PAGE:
I do occasionally post family pictures on my blog. If you go back through my posts, you’ll find a few. My new grandson Finley is delightful. I got to meet him for the first time when I was in the UK for a week at the end of October 2014. Fortunately his Dad/my son-in-law Ian, regularly posts photos of him on Facebook so I can see him growing up. The photo I featured is one of his.

      I’ve read with interest, what you’ve written about home-exchanging. It’s a great idea though we would have certain problems because of the Chaplaincy Flat being my work base as well as our home. As for the book, see my reply to Sher with regard to why I need to get it completed ASAP!

  • Gosh, you do sound organised, Ricky. 🙂 Good luck with your stated aim to complete the text of your book by the end of March. Nothing like a bit of public commitment to keep the nose to the grindstone! And advance congratulations on your silver anniversary of ordination to the priesthood. If it had been possible back then, I’d have reached that milestone last year. 🙂 Where has the time gone?

    Your mention of holiday planning takes me back to my two wonderful locum periods. Having had those, the 600th anniversary of Jan Hus’ martyrdom has much more meaning than it would otherwise have done. I look forward to posts on the commemoration.

    • Ricky

      I’m very much trying to be more organised, Perpetua, especially because in the past, I have been criticised by some for being ‘last minute’ 🙁 Yes – making a public commitment will help keep me on task!

      Thank you for the advance congratulations on the forthcoming silver anniversary of my ordination as priest. The point you make is one I have always been very aware of. The women who were ordained deacon with me on 2nd July 1989, unlike me, had to wait over four & a half years before they could be priested. As you know from personal experience, in the Church in Wales, it took even longer!

      As Sher has previously commented here, the 600th anniversary of the martyrdom of Jan Hus will be a major event in the life of this country & you can be assured of a post or posts about the commemoration.

  • Sean Mccann

    Hi Ricky,
    First of all hearty congratulations on your Silver Jubilee, it must be a great joy to you to look back on such a period spent caring for and serving your fellow men and women; you should take pride in it. You have a busy year of duties ‘at home and abroad’ to look forward to and with a great deal of travel thrown into the mix as well you’ll certainly have earned your holiday whenever and wherever you get to take it. I’m looking forward to your book and will be queuing up for a copy when it’s available. Modern technology makes the job of being a ‘long distance’ grandparent much easier than it used to be when you had to rely on ‘snail mail’ and the odd enclosed photograph with a letter. Enjoy your ‘grandfatherhood’. God bless, Sean.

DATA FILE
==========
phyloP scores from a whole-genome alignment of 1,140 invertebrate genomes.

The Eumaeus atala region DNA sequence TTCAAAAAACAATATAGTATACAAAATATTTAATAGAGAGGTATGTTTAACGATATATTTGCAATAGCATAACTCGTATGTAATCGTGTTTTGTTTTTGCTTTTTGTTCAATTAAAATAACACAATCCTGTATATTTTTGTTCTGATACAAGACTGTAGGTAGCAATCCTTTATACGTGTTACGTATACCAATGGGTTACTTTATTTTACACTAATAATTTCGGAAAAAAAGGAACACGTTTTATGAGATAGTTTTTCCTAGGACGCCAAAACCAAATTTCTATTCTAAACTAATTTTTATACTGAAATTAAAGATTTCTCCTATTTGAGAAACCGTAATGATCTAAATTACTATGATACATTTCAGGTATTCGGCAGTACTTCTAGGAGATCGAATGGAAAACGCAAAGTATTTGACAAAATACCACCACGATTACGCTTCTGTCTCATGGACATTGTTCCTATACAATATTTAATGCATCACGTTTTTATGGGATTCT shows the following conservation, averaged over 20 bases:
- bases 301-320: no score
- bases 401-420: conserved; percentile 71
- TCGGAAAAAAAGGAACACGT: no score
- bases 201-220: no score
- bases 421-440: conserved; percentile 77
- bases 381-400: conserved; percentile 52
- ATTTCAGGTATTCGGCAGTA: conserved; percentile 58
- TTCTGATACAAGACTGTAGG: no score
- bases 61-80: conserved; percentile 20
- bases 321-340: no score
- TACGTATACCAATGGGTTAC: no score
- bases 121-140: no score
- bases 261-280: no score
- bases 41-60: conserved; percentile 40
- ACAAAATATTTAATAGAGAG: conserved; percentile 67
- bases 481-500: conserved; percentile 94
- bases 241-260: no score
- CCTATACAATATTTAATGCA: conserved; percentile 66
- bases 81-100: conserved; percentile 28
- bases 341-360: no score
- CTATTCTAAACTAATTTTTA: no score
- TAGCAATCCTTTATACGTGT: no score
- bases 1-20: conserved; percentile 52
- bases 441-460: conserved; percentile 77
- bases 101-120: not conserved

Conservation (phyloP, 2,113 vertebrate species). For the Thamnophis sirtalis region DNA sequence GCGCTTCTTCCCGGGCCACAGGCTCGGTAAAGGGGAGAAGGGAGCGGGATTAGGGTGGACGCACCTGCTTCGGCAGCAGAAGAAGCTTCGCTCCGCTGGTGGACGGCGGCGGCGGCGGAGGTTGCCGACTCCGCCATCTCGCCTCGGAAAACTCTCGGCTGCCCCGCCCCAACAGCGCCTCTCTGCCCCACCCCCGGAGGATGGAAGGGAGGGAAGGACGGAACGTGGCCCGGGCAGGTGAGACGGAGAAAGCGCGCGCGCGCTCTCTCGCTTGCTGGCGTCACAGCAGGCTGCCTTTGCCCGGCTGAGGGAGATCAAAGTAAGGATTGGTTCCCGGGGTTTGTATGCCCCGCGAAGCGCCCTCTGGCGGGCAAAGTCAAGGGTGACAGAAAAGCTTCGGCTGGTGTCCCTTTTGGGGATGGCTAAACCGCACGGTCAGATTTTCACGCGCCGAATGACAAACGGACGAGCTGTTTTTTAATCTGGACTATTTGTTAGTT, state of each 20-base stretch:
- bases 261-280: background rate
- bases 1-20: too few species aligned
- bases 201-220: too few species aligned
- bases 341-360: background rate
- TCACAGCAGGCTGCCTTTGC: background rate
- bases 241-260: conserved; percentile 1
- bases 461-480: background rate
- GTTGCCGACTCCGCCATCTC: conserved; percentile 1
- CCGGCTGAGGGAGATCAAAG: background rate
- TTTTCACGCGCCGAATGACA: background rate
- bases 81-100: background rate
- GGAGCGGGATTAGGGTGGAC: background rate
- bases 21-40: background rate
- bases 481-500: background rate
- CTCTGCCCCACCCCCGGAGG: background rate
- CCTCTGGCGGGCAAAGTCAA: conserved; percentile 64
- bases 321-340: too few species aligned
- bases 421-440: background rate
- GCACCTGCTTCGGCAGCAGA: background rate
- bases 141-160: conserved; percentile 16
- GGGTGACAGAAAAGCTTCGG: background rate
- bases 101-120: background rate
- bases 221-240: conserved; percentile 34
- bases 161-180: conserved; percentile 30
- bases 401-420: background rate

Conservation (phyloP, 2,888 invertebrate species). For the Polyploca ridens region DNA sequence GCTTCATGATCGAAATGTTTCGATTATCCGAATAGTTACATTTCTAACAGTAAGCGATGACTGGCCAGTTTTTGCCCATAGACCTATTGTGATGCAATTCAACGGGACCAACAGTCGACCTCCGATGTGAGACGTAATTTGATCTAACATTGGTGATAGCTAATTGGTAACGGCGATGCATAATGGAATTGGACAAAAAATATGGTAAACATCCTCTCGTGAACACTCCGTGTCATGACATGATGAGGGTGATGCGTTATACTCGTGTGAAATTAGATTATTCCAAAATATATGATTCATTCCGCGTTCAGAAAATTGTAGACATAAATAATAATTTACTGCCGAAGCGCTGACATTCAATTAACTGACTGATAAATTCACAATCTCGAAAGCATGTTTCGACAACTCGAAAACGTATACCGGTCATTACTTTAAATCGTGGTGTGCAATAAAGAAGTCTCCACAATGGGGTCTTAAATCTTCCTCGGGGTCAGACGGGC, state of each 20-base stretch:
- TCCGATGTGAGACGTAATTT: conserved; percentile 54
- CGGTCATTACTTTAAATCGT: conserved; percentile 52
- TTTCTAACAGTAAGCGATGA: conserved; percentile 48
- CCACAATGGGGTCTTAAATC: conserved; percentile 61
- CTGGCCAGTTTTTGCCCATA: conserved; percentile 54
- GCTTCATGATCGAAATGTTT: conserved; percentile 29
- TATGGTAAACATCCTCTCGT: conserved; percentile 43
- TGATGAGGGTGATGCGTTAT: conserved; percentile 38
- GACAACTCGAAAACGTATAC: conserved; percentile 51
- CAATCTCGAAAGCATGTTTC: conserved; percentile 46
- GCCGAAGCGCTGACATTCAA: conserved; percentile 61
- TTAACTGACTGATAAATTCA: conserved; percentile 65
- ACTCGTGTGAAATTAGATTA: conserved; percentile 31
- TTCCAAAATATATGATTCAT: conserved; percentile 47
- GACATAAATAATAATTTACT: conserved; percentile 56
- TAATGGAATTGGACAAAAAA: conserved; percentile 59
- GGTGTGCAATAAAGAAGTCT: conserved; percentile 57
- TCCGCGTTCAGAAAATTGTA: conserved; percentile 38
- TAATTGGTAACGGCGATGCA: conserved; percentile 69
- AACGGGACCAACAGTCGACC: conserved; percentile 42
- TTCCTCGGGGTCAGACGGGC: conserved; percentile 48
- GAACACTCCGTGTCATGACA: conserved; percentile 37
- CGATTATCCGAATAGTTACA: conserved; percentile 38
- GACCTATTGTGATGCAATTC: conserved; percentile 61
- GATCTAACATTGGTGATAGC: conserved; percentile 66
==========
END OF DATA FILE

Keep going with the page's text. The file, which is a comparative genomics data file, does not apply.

• Ricky

      As always, Sean, thank you for your kind words and for the slightly premature congratulations 🙂 Rest assured, that you will know here on my blog, when the book is published. And yes – you are so right about modern technology which does enable me to regularly see the progress of my grandson, before I get to see him again in the flesh in June.

  • Hello Ricky

    I am a fellow British expat, based in South Bohemia (bought the house in 2005).

    I fell into organizing holidays and tours to the Czech Republic and have run a number of Jan Hus tours. Like you I am trying to find out what is happening this year. I am meeting the organisers in February, I will let you know when I find out more.

    Regards Zoe

    • Ricky

      Hello Zoe – I do know who you are & your blog. Nice to have you commenting here for the first time.

      I presume the ‘the organisers’ that you meeting are representatives of the Evangelical Church of Czech Brethren & the Czechoslovak Hussite Church who are responsible for the two websites to which I link, and have produced the publicity leaflet in English, to which I refer. It only refers to events in Prague & not in South Bohemia. I’m sure there must also be events planned in Tábor & Husinec.

  • Hi RICKY.I was growing up in Poland, exactly on the Czech-Polish border.I really like Prague. It is very interesting places full of historic buildings and picturesque cafes. But my big love is Brno, if you will have time, I highly recommend.

  • […] I mentioned in my first post of 2015, this year marks the six-hundredth anniversary of the martyrdom of the early Czech Church reformer, […]